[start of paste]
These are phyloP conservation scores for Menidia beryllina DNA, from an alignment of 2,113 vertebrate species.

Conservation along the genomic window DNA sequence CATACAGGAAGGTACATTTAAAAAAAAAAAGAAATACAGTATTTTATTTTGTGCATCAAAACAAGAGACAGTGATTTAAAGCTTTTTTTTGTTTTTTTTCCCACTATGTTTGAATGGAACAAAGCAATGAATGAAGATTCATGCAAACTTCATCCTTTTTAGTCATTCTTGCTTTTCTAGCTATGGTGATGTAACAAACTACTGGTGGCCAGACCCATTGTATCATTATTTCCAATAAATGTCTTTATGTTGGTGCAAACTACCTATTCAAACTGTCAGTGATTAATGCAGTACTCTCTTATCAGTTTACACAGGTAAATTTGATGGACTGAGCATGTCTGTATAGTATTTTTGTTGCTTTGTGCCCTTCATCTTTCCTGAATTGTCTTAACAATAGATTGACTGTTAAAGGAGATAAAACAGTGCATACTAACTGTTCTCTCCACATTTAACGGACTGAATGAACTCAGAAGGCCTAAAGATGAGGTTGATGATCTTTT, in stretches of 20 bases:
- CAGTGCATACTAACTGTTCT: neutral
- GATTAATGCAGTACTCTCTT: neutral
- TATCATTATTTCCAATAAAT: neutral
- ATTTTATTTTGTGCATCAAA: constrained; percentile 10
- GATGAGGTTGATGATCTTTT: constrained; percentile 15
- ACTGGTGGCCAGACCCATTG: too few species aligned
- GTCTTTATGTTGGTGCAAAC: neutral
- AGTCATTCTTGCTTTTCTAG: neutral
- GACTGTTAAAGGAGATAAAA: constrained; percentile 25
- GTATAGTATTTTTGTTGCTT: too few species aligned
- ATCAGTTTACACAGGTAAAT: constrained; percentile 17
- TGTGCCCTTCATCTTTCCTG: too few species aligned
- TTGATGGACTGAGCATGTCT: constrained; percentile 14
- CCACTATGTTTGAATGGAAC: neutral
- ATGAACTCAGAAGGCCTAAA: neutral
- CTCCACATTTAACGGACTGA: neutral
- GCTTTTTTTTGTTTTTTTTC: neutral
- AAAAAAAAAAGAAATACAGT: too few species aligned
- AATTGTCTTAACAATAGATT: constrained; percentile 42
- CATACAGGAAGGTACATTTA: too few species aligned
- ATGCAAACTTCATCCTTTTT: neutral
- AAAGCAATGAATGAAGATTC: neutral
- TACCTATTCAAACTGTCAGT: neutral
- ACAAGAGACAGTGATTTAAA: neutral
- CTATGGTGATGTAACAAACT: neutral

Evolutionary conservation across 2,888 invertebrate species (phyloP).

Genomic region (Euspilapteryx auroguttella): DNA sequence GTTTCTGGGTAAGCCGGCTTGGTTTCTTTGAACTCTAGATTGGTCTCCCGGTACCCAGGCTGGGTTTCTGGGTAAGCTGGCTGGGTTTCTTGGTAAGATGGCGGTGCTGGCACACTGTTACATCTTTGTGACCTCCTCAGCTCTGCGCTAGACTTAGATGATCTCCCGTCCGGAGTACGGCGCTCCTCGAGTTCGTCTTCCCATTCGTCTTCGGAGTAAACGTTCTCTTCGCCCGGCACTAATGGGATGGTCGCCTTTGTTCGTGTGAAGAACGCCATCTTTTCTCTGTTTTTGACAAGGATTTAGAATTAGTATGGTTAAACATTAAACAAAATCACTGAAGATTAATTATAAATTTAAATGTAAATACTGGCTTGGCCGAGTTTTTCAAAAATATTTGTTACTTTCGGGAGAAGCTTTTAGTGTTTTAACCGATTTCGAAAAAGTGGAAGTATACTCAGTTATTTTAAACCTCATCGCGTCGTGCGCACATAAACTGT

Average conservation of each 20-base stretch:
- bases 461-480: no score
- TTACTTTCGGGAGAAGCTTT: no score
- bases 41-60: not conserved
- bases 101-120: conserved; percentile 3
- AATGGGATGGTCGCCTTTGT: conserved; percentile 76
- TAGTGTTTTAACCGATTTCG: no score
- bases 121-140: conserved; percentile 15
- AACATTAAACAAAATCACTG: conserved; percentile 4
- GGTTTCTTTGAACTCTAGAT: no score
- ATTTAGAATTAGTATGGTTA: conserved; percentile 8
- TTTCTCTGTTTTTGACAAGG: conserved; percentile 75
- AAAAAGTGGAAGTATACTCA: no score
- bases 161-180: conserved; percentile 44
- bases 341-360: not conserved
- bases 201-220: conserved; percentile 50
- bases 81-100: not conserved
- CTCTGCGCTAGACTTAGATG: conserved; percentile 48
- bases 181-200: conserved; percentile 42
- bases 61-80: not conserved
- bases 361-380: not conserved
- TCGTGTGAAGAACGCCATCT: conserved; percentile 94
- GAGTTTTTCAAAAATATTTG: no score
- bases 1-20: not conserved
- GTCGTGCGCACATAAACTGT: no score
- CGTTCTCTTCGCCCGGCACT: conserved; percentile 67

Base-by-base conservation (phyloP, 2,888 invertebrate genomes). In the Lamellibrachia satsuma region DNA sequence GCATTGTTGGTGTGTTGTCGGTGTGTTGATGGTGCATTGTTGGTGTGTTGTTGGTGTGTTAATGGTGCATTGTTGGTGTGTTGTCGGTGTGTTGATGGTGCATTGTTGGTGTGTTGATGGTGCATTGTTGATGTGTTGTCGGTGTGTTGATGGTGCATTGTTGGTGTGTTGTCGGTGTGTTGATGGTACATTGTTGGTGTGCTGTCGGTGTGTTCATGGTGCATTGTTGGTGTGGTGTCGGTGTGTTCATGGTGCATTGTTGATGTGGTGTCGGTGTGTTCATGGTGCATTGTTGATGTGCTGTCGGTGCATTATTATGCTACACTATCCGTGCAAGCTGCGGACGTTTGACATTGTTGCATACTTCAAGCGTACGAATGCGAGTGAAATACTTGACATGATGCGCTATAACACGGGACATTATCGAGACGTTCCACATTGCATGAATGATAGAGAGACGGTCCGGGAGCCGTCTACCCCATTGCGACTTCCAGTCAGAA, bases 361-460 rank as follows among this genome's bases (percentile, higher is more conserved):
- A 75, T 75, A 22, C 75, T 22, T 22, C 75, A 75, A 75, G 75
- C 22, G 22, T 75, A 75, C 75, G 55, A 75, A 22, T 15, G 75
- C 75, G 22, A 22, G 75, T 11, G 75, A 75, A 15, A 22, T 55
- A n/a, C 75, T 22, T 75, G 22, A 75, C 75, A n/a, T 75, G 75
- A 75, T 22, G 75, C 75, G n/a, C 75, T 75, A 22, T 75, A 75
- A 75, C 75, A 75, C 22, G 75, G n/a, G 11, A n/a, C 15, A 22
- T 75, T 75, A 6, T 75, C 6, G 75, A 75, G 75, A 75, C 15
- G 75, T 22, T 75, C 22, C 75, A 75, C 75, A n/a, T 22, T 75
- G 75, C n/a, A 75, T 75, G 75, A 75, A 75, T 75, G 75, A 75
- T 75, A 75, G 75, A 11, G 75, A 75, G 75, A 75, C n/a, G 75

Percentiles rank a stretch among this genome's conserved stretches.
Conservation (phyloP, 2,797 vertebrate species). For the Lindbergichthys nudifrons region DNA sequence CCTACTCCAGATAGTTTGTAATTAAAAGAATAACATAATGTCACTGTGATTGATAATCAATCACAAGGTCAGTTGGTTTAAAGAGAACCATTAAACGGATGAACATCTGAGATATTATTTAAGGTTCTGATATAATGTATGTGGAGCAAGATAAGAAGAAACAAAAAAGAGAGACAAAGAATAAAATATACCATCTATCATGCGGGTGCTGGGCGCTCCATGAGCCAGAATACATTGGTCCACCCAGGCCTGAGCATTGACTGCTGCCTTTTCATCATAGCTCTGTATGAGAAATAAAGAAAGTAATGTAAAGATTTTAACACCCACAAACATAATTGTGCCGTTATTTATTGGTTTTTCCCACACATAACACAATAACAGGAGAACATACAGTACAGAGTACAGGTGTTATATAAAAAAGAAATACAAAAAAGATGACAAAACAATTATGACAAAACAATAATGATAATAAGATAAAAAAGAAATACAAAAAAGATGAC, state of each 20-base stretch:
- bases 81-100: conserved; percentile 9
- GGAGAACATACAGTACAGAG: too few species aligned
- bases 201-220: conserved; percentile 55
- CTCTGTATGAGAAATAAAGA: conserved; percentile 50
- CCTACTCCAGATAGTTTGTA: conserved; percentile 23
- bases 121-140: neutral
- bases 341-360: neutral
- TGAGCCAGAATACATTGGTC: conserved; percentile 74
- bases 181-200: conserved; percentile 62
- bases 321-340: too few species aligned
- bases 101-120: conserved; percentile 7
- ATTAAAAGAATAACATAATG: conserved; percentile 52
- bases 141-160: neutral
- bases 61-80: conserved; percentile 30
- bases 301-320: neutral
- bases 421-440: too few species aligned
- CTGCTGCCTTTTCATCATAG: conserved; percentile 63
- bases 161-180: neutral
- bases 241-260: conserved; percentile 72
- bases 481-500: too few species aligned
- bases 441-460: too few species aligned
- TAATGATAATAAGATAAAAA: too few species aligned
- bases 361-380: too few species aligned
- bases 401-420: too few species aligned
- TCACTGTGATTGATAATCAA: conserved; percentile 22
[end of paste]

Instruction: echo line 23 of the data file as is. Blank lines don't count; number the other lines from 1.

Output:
- ATGCAAACTTCATCCTTTTT: neutral